Some selected thoughts about two really big companies (or one that used to be really big and one that still is around here, at least for the moment):
• The somewhat surprising element of the tentative agreement between Boeing and the Machinists union over production of the 777X is not that there was a competition between sites for building the plane – that pattern has been in place since the first go-round on the 787 10 years ago – but that the company’s Puget Sound plants were in that competition, given the current CEO’s perceived antipathy toward this region.
In retrospect the decision seems obvious. Adding a production line of a different model while still trying to iron wrinkles out of production at the 787 assembly plant in South Carolina posed some daunting prospects for a company whose credibility at managing a complex and far-flung supply chain has taken some hits. That there was a much less complicated approach – building the new derivative at the site where the base model is already assembled – made the decision all the more obvious.
But Boeing’s willingness to move work once seen as the exclusive province of the Puget Sound region – including design work on the 777X and that aforementioned South Carolina plant, which Boeing has expressed an interest in expanding – made the decision less obvious. It also gave the company some leverage in extracting concessions from both the union and the state of Washington before going ahead with a plan that common sense suggested was the logical call anyway.
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Lost in the speculation and furor over the 777X program was another huge announcement for the company and the region’s economy: Boeing is adding yet another production-rate increase to the Renton plant, this one scheduled for 2017. Renton is at 38 planes a month and is scheduled to go to 42 next year. Not so coincidentally, Boeing plans to introduce a new version of the 737, the Max, in 2017. There hasn’t been a whiff of rumor associated with the latest rate hike that the 737 might be added to the South Carolina plant’s portfolio, thanks to a contract extension agreed upon two years ago by the company and the IAM.
Corporate managements can change their minds and alter their strategies, so perhaps these two developments can be read as a shift in Chicago’s thinking, from “when’s the next plane out of Seattle?” to “maybe we don’t hate you so much after all – or at least we need to cool our jets a while on sending production and assembly work hither and yon.”
Not that this means a shift in the company’s decade-old philosophy of putting new plane models up for competition. Boeing may be still learning if the global-supply chain model works, but when it comes to winning deals from labor and government, that model is performing just fine.
Speaking of which...
• The other party to this proposed deal is state government, in the form of legislative extension of tax credits and incentives as well as a “transportation package” (i.e., some big-ticket highway projects and the taxes to fund them).
Gov. Platitude must be doing dances of joy not only that the region was even considered for the 777X but that the price tag for playing and potentially winning was so light.
Extending a tax credit that’s already in place is far more politically palatable than creating a new one.
The union, on the other hand, has a much tougher call to make, being asked to give up something it already has. The vociferous reaction expressed at Thursday’s meeting would suggest the deal could be scuttled before it even gets to a vote. But it’s dangerous to read too little or too much into the proceedings. It’s the most motivated and incensed who show up at events like that.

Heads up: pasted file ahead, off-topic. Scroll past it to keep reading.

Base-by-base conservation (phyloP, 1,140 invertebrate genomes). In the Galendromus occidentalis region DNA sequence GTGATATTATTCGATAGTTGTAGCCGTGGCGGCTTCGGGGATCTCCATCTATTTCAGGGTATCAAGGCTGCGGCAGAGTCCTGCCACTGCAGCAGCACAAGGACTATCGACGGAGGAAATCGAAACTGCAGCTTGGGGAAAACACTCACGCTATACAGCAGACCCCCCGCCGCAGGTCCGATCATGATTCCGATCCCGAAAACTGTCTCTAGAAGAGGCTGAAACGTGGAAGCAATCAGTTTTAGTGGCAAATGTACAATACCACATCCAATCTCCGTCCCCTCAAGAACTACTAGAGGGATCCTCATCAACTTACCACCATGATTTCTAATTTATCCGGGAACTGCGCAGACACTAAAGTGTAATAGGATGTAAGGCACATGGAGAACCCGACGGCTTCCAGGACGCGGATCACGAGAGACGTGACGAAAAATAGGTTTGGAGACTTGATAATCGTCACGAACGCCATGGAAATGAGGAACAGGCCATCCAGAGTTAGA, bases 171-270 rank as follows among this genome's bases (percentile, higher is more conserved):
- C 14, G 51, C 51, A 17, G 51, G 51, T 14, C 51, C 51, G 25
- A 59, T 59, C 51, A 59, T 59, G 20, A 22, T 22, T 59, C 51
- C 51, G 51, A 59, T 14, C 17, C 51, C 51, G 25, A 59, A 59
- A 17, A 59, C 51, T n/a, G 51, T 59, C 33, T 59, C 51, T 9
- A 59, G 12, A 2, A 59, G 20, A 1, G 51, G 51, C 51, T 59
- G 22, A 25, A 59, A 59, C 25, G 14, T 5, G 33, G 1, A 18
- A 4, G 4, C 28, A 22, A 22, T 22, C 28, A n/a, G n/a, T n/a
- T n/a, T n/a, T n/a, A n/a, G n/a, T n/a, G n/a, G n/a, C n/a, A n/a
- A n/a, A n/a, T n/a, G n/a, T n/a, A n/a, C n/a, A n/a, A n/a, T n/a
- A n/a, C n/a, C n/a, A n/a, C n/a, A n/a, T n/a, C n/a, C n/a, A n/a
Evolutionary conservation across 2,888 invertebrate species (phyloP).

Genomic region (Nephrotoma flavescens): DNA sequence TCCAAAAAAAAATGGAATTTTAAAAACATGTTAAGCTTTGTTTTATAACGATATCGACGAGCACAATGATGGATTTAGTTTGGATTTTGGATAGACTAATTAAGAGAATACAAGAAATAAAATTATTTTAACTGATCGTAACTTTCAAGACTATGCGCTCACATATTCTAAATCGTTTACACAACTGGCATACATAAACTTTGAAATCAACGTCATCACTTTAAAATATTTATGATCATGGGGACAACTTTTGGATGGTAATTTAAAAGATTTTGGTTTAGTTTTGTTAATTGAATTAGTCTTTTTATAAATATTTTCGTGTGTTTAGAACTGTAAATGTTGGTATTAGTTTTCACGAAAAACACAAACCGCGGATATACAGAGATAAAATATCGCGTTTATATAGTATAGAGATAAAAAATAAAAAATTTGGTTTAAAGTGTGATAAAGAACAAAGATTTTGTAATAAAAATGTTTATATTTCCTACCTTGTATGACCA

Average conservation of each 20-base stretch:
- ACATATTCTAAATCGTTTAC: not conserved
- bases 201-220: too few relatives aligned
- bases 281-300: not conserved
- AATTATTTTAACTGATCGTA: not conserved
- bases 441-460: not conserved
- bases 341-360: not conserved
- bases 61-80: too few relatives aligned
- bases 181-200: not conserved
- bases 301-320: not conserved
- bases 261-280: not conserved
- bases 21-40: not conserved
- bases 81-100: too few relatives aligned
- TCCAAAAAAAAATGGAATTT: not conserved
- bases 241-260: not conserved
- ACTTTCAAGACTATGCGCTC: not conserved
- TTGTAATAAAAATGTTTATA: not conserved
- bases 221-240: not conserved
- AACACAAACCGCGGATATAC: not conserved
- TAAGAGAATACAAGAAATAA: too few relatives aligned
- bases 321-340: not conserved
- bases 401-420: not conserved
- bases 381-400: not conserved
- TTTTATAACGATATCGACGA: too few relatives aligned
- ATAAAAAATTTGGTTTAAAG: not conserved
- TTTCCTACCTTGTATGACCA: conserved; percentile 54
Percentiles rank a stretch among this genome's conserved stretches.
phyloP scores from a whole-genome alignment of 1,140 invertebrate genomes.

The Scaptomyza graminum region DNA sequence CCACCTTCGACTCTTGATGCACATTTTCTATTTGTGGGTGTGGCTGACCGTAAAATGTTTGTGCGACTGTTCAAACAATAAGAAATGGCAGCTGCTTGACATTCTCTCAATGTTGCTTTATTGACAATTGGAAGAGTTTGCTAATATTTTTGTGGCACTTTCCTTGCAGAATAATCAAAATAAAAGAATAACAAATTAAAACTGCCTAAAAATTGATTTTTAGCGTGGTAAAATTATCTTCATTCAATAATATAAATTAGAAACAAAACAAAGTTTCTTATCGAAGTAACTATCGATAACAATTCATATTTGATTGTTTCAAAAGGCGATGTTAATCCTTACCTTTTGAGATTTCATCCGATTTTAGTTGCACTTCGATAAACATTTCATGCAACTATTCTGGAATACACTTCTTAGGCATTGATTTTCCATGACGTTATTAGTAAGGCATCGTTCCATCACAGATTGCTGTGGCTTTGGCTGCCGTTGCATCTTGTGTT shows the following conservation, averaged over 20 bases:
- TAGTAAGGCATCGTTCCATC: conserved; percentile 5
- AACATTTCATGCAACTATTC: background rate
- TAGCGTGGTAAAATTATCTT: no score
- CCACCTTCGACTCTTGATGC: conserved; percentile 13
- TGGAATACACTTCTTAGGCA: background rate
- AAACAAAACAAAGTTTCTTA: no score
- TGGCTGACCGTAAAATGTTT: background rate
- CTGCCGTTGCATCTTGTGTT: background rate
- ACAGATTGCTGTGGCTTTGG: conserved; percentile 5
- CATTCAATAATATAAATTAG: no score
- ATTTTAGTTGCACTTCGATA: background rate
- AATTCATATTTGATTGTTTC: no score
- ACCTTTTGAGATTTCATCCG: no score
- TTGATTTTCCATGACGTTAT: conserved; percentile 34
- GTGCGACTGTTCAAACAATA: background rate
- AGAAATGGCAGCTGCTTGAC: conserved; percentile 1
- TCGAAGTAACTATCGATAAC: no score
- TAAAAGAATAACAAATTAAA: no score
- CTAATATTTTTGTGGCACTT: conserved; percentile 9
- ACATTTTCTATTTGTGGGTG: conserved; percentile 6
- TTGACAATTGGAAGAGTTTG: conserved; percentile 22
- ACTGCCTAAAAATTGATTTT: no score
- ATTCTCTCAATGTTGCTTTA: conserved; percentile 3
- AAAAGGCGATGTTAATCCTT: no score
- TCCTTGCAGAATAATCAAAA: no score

Those who are resigned to voting for the least awful of a set of unattractive outcomes — and at this point we don’t have a good sense of whether that’s a sizable enough contingent to carry the vote — typically don’t show up to express raging ambivalence.
As for the “transportation package,” that was not nearly as controversial as the last session’s gyrations suggested.
And there won’t be much temptation to revisit the Columbia River Crossing issue as part of a larger package, with Clark County voters on Tuesday emphatically saying no (again) to light rail, which bridge backers have insisted is a crucial component to the bridge.
• So now Weyerhaeuser is out of the home-building business, having spun off (or out) its real estate subsidiary, including its local operation Quadrant Homes.
It’s a business the company has been in since 1969, but of late the company has been divesting itself of everything from fine papers to paperboard and packaging to shipping lines to short-line railroads, to focus on a few segments such as timberlands, cellulose fibers and wood-products manufacturing.
Which is what it will be until it thinks of something else. In the 23 years your columnist has covered Weyerhaeuser, this is the third or fourth, or maybe it’s the fifth, permutation of the company, its phases including an agglomeration of stuff, a cleaning out of the company closet of unrelated pieces, international investments, some big acquisitions, some unwinding of those deals, the recession-forced trims, etc. And there are likely to be more.
Few companies stay the same and survive; change is driven by competition, new market opportunities, technology, management fads and Wall Street whims. Weyerhaeuser could trim itself even more, it could deploy some of the cash from the real-estate deal to beef up its presence in businesses it’s already in or it could find some new line of commerce to engage in.
It could even decide to get back into some businesses it had unloaded. No? It could happen.
Bill Virgin is editor and publisher of Washington Manufacturing Alert and Pacific Northwest Rail News. He can be reached at firstname.lastname@example.org.